"McEwan’s protagonists struggle for their right to give personal expression to their ideas and to live according to those ideas in an environment of political and social turmoil," the prize jury said in a statement. "His obvious affection for them, and the compelling manner in which he describes their struggle, make him one of the most important writers of our time. His books have been translated into many languages and have enjoyed world-wide success—particularly in Israel, where he is one of the most widely-read of foreign authors."
McEwan, who lives in London, joins previous honorees—all male with the exception of Simone de Beauvoir and Susan Sontag—including Jorge Luis Borges, Mario Vargas Llosa, and Haruki Murakami. Author of the Booker Prize–winning novels On Chesil Beach (Nan A. Talese, 2007) and Amsterdam (Nan A. Talese, 1999), his most recent novel is Solar (Nan A. Talese, 2010).
In the video below, McEwan discusses his latest work.
The 2022 Kachemak Bay Writers’ Conference was held from May 14 to May 17 in Homer, Alaska, with a view of the snow-capped mountain ranges across Kachemak Bay. The conference featured craft classes, as well as craft conversations, readings, and individual consultations for poets, fiction writers, and creative nonfiction writers. The faculty included poet Victoria Chang, poet and nonfiction writer CMarie Fuhrman, fiction writers Christina Chiu and T. Geronimo Johnson, and fiction and nonfiction writers Toni Jensen and Marie Mutsuki Mockett.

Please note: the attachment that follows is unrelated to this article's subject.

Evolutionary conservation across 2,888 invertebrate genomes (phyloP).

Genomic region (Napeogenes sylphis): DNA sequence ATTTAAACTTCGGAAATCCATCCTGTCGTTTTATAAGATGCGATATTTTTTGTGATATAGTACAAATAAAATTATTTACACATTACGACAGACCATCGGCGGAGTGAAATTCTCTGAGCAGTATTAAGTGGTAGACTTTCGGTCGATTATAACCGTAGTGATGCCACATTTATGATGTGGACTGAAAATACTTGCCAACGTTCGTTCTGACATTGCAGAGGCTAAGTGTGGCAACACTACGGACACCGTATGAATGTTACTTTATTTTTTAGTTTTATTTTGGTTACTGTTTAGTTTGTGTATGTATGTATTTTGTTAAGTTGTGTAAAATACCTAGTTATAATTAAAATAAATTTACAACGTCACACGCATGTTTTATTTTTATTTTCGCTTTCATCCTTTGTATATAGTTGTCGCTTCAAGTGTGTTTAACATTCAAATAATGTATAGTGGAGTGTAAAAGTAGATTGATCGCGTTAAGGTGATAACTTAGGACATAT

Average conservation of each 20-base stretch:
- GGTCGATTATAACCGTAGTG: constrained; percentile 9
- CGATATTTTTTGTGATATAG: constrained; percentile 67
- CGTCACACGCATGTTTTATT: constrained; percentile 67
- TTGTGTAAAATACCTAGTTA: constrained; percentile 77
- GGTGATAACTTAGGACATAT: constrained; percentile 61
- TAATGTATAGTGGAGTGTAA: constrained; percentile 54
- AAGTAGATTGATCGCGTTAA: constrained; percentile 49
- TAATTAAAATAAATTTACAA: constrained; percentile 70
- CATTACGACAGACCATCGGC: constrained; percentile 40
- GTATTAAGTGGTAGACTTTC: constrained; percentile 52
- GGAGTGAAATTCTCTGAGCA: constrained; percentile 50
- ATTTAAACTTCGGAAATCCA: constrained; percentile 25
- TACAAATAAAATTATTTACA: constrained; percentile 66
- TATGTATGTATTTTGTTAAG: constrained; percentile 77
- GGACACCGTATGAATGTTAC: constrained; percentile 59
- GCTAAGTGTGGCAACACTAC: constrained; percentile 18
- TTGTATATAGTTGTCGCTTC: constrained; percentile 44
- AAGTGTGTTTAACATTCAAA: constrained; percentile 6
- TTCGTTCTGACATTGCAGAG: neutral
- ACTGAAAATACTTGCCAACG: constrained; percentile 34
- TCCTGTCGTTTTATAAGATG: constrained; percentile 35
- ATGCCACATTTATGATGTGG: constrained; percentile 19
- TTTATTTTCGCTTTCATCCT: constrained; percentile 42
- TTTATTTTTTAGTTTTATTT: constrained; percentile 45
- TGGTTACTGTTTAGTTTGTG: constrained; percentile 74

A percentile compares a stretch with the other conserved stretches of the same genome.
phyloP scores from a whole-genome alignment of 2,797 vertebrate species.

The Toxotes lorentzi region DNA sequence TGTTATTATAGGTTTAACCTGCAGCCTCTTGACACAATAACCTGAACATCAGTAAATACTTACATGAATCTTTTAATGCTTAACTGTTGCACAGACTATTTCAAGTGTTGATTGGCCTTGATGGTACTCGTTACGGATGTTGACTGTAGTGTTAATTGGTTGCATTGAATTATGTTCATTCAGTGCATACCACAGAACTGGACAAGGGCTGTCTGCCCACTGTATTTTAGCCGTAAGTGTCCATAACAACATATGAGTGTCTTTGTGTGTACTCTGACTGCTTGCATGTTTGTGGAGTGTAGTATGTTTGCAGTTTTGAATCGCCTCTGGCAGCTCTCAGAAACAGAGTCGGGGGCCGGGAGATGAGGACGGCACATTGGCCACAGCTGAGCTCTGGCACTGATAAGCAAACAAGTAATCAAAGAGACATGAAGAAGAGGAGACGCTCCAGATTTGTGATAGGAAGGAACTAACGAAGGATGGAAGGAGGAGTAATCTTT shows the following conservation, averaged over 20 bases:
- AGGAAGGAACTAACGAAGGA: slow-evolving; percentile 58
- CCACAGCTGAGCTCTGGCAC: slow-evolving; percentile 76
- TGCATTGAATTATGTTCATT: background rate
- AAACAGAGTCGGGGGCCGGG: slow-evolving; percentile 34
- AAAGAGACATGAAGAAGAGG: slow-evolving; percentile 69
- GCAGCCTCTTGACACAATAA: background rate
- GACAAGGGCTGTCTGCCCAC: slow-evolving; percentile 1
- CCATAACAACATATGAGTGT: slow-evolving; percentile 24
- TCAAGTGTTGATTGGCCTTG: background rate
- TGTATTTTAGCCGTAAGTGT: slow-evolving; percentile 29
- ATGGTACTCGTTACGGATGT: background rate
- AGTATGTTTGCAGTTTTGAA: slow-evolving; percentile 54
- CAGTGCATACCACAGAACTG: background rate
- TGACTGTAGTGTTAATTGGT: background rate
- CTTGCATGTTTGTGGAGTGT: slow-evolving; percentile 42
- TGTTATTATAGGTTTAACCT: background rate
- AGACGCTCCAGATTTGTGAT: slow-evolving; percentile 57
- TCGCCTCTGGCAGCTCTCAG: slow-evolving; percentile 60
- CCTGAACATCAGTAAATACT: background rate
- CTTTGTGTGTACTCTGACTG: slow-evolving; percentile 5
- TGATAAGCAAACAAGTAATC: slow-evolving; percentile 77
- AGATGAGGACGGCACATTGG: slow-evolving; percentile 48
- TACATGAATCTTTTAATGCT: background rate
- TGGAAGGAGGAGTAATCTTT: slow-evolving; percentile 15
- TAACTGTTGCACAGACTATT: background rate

Kachemak Bay Writers’ Conference, Kenai Peninsula College, 533 East Pioneer Avenue, Homer, AK 99603. (907) 235-7743. Erin Coughlin Hollowell, Director.
The Spring Creek Project offers two-week collaborative residencies in August and September to pairs of poets, fiction writers, and creative nonfiction writers at the Cabin at Shotpouch Creek in the Oregon Coast Range. The residency is open to writers who wish to pursue a collaborative project, and whose work takes inspiration from the natural world. Residents are provided with lodging in a two-bedroom cabin and a $250 stipend each.
Spring Creek Project, Oregon State University, 330 Ballard Extension Hall, Corvallis, OR 97331. Carly Lettero, Program Manager.